This has been quite a month. One that has seen some frustrating bad timing by life.


It started the first time I tried to take my daughter to an evening swimming lesson. With my schedule, doing something for and with my kids can be hard. Often I leave the house before they are awake, and return when they have already gone to bed.


On this day, I carved out some time for her. As we pulled up to the Rec Center, the phone rang. Community Corrections was on the line, and my assistance was needed for a kid in crisis. I handled it. I missed most of the lesson.


Not long after that, I carved out some time for another swimming lesson. As I was watching her joyously jump into the pool, the phone rang. This time it was a friend with a tip — there had been a bank robbery in town. I got on the phone to see what I could learn, and if police wanted my help putting out the description of a man not yet found. I missed the rest of the lesson.


Then came the next one, when I tried to take my son to a swimming lesson. An arrest — kind of big one. A guy in the Harvey County Jail arrested in a cold case involving multiple homicides in Oklahoma. I missed most of the lesson.


I've been missing some of oldest son's training days as he tries to run a 5K as well, but that's OK. We just keep plugging along as best we can and upping our run times as we do.


And, I have noticed lately, that there is some teaching going on when we go running.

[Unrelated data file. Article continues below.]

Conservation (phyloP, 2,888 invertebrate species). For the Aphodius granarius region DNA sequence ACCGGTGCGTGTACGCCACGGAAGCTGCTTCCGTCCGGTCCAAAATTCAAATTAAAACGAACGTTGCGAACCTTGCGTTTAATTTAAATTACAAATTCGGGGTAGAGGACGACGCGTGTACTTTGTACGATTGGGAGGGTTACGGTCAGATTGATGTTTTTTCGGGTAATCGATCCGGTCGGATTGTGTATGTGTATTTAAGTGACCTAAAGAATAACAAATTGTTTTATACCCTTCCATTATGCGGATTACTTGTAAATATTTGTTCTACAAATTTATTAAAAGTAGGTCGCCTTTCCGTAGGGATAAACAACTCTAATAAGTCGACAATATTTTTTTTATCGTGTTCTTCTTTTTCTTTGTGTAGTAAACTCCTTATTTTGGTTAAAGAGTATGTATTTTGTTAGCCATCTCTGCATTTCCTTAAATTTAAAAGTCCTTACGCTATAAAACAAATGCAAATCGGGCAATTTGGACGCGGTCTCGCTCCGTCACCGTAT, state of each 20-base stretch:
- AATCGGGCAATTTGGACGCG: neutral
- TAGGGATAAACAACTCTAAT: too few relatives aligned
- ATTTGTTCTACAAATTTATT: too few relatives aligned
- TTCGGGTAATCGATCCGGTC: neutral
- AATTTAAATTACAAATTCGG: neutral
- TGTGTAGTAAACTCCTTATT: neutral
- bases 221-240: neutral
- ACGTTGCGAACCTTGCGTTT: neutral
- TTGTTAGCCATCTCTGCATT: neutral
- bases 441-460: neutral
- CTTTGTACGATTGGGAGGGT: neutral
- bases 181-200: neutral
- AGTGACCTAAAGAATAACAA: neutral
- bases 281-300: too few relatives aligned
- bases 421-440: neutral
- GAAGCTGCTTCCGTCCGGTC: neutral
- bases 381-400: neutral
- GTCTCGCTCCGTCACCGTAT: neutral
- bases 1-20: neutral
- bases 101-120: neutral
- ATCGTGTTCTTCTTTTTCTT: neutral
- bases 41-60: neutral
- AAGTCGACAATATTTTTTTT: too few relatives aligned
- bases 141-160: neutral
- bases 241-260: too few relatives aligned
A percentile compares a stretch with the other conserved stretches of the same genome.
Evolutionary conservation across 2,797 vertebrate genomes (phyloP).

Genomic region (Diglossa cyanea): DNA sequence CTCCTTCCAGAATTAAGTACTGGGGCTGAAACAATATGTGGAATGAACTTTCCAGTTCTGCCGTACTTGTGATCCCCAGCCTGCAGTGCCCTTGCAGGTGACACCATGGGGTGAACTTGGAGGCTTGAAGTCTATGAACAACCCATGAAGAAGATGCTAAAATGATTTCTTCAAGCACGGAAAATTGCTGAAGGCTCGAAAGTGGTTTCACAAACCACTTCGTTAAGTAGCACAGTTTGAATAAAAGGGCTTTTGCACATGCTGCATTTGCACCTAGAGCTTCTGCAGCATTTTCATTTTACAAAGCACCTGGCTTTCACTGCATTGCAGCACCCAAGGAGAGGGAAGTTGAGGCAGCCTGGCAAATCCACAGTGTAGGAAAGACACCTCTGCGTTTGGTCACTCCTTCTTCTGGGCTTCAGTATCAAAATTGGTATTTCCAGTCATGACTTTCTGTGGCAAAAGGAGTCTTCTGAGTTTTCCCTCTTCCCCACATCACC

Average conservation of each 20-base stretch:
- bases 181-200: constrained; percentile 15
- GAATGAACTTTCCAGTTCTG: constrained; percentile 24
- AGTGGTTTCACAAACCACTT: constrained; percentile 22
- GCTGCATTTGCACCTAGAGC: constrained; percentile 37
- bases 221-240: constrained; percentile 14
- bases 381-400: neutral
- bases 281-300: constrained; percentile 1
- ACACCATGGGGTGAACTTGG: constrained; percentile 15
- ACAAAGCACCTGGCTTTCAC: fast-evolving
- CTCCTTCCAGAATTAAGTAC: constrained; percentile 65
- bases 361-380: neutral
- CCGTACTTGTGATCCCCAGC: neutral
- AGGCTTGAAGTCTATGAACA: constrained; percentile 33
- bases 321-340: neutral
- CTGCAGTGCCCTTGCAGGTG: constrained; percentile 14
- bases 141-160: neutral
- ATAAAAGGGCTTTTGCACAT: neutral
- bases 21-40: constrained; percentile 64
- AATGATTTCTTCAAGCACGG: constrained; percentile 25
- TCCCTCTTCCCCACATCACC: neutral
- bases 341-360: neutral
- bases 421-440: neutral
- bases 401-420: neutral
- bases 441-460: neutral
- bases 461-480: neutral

On one day, I noticed he was struggling a bit. His shoes were well worn, we had missed a couple of days and he was laboring. I asked if we needed to stop and walk a little. He gave me a look.


That's when I started coaching, as only a parent can.


“Listen to your body. If you need a break, take one. Don't keep running because some timer or app tells you to, or because a coach tells you to. Listen to your body. Don't get hurt.”


I have to say, those are pretty wise words. But not as wise as some others that came out of my mouth just last week.


We were on our cooldown walk. For the first 2/3 of our workout, all was well. In the last third, he was tired. His legs felt heavy (and man, have I been there!) and he stopped to walk a couple of times during what was a fairly short timed run.


I sensed frustration. We had talked about a 5K coming up in May as possibly our first one, but it has become obvious that we will likely not be ready. That was weighing on his mind — along with the impending end of school and knowing when that happens one of his good buddies is moving away.


So I gave him some words. It was amazing to watch his reaction.


“God would not have given you the dream of running a 5K if could not do it. He doesn't work that way. He would not have given me you as an accountability partner if you could not be one. He doesn't do that, either.”


I explained that he can, and will, succeeded at both of those things. I explained what I meant by him being my partner. It is him that motivates me to get off the couch and on the trail, and that his dream of running that big race is what started all that.


He can choose to stop. He has free will. But what he wants is attainable, and he needs to know that. I could see him swell with pride at my words.


I don't have a solution for the phone ringing at inopportune times. I just know that those times it leaves me alone, I need to make the best of — for both myself and my kids.


— Chad Frey is managing editor of the Newton Kansan. He lives in Newton with his wife and three children.